The battle between IPTV and cable providers is about to begin as this Wired article intones. —
The stage is set for a showdown between television networks and cable/satellite TV services, thanks to the internet. It won’t happen overnight, but your monthly cable or satellite bill could eventually be replaced by a monthly bill from Hulu, an online service that streams TV shows on demand.
For $10 a month, viewers will reportedly have access to a wider selection of shows than the free, ad-supported version Hulu currently offers. The service would work on PCs and specialized devices such as the iPad, videogame consoles and set-top boxes. The company plans to test a version of this “Hulu Plus” subscription, an expected development, with select users as early as this month to find out whether they’ll will bite, according to sources cited by the Wall Street Journal and All Things Digital.
In order for consumers to pay for a video service like that, it will need to be reasonably comprehensive. So it’s no accident that the same week Hulu’s subscription plans came to light, a Bloomberg report surfaced that the company is talking with CBS, Viacom and Time Warner’s television studio divisions to add their shows. That would be on top of a line-up that already includes “Fox, NBC Universal, ABC, ABC Family, Biography, Lionsgate, Endemol, MGM, MTV Networks, National Geographic, Digital Rights Group, Paramount, PBS, Sony Pictures Television, Warner Bros. and more,” including Wired.com.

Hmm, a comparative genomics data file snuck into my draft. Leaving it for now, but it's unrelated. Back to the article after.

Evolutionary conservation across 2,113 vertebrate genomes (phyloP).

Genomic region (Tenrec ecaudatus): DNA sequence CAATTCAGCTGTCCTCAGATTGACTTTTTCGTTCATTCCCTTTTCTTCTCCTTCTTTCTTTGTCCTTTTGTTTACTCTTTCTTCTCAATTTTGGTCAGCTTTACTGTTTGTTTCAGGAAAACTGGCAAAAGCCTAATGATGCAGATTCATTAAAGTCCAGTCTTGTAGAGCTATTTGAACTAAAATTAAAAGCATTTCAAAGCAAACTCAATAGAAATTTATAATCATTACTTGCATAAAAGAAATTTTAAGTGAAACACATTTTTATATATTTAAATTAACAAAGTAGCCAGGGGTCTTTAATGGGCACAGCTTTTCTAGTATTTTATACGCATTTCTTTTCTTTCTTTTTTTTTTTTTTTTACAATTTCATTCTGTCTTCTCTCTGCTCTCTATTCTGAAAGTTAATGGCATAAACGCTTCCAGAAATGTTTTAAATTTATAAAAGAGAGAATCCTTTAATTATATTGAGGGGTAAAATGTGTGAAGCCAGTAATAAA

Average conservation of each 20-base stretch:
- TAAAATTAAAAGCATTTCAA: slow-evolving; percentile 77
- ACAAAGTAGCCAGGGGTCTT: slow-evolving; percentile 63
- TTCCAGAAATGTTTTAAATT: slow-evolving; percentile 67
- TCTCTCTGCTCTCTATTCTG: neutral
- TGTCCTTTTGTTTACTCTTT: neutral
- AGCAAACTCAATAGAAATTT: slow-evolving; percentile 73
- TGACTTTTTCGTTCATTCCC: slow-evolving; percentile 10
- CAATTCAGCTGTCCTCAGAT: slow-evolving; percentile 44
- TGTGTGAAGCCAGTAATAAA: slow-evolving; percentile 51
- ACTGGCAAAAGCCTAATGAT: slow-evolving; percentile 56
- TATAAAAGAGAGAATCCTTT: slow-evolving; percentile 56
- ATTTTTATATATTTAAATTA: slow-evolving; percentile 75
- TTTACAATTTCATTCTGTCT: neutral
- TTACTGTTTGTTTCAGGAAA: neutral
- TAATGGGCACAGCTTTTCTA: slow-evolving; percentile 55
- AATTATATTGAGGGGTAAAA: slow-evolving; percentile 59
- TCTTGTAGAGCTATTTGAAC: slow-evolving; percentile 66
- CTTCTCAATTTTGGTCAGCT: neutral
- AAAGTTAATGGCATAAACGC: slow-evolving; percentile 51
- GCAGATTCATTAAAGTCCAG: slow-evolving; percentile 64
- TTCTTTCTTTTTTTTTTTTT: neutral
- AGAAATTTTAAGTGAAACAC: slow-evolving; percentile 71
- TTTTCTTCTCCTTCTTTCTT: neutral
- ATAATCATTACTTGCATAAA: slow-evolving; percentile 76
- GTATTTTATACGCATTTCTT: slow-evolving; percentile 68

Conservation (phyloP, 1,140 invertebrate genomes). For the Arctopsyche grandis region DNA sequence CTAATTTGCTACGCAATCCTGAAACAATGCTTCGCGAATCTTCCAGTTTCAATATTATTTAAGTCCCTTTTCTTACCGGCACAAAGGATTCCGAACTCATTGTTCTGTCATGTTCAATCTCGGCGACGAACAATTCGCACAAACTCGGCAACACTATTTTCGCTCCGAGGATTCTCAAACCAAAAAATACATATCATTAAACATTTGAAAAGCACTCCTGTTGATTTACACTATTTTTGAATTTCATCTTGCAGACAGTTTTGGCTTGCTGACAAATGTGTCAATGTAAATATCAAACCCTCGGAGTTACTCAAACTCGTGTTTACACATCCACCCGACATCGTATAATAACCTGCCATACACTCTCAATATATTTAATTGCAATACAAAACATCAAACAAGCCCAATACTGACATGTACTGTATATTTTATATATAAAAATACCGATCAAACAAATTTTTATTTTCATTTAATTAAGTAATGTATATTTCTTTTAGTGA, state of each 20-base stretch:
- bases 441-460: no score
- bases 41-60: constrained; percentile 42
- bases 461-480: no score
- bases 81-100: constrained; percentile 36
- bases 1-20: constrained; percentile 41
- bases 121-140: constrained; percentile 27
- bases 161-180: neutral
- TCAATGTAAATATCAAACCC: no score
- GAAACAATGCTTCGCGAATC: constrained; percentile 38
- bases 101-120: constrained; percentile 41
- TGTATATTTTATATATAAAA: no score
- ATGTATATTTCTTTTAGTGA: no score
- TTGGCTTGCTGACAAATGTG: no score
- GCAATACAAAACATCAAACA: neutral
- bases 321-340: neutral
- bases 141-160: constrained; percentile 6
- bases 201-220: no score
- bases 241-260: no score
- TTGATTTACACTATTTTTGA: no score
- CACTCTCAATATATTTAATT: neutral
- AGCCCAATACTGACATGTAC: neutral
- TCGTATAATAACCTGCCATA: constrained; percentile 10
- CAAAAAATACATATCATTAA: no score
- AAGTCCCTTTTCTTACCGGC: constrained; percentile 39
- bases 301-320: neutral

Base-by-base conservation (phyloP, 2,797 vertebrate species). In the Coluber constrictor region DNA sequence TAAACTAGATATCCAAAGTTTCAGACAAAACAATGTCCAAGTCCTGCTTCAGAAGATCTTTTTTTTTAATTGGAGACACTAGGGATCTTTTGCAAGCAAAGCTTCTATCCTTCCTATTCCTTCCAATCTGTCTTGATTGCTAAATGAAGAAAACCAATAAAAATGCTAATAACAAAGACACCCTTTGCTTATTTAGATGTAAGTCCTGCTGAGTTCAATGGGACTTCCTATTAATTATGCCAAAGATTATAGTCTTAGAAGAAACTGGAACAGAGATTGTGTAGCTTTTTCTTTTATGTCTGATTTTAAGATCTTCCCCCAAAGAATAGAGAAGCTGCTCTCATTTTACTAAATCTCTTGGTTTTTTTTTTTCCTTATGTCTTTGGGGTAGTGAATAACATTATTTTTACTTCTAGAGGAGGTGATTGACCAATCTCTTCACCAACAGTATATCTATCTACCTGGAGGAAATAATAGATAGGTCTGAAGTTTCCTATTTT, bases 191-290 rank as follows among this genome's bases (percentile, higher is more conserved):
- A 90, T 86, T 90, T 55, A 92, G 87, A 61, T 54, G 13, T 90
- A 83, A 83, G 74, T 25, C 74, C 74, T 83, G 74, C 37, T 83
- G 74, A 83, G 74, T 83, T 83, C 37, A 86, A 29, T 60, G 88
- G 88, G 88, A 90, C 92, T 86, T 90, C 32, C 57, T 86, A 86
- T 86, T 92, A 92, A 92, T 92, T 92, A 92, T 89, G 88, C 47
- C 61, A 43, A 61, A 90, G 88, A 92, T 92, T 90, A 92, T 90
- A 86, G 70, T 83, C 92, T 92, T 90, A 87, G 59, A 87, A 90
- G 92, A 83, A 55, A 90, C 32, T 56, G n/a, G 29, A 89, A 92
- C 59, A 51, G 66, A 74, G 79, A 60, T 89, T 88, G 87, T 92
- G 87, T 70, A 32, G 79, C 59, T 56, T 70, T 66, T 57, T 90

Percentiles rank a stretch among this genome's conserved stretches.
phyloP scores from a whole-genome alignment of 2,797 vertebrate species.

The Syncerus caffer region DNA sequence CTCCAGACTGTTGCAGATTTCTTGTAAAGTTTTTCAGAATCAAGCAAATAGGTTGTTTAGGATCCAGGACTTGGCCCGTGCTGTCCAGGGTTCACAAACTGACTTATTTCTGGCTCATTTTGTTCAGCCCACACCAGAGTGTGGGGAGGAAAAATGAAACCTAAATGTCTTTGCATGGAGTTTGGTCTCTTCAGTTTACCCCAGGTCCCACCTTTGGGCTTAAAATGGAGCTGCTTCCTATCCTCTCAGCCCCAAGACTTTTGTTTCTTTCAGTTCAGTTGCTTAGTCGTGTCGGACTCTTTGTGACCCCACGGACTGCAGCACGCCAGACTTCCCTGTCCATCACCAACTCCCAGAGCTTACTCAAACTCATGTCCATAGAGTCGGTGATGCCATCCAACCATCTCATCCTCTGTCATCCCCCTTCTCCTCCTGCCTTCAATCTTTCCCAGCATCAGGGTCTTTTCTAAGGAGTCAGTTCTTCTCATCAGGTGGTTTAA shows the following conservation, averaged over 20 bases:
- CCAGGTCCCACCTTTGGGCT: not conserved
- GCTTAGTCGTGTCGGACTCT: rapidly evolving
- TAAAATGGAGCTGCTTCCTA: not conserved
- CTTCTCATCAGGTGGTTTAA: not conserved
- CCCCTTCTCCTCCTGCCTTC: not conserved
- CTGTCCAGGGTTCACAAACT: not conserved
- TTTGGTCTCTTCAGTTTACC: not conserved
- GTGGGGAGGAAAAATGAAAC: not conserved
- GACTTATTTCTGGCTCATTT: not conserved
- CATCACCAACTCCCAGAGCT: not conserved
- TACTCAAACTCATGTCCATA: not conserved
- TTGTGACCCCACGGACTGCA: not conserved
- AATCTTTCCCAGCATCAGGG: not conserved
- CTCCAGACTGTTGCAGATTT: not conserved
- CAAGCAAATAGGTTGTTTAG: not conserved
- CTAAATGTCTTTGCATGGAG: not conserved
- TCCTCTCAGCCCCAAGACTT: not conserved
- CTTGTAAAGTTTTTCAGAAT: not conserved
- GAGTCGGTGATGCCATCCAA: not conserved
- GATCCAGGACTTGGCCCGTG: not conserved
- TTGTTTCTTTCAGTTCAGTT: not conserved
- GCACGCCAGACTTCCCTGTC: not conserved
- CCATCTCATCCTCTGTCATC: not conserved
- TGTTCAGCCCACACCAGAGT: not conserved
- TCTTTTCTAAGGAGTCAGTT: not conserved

There is one piece that I believe will not bode well —
Cable and satellite are classic middlemen. When the internet meets the middleman, the middleman tends to disappear — or at least be replaced by a thinner middleman. We’ve seen it with record stores, classified ad-dependent newspapers, video-rental stores, bookstores and any other business that delivers something that the internet can deliver more efficiently.
If you look at the Supply Chain Collapse that have gone before, in industries like retail, trucking, warehousing, etc, there is no such thing as a thinner middleman. There were only dead middlemen. There is a twist to this scenario however. For IPTV to work one has to have a fat pipe. That means Cable, FIOS, or WISP as a provider. So the carriers may not be dead but they certainly will be wounded. So how does this all play out –
The content choices are going to explode here very quickly. The beauty is you may only pay for what you want. Out of a million choices you may only subscribe to 40 channels for $15-30/mo or less. I can’t wait.
It also makes Verizon’s choice to go with a Cable-like pricing model the wrong move. They should have derived the FIOS pricing on the cost to deliver the pipe as a data only service. Just like they have done for the last 150 years. Like the knight in ‘Indiana Jones’ related — “He chose poorly.” Indeed they did.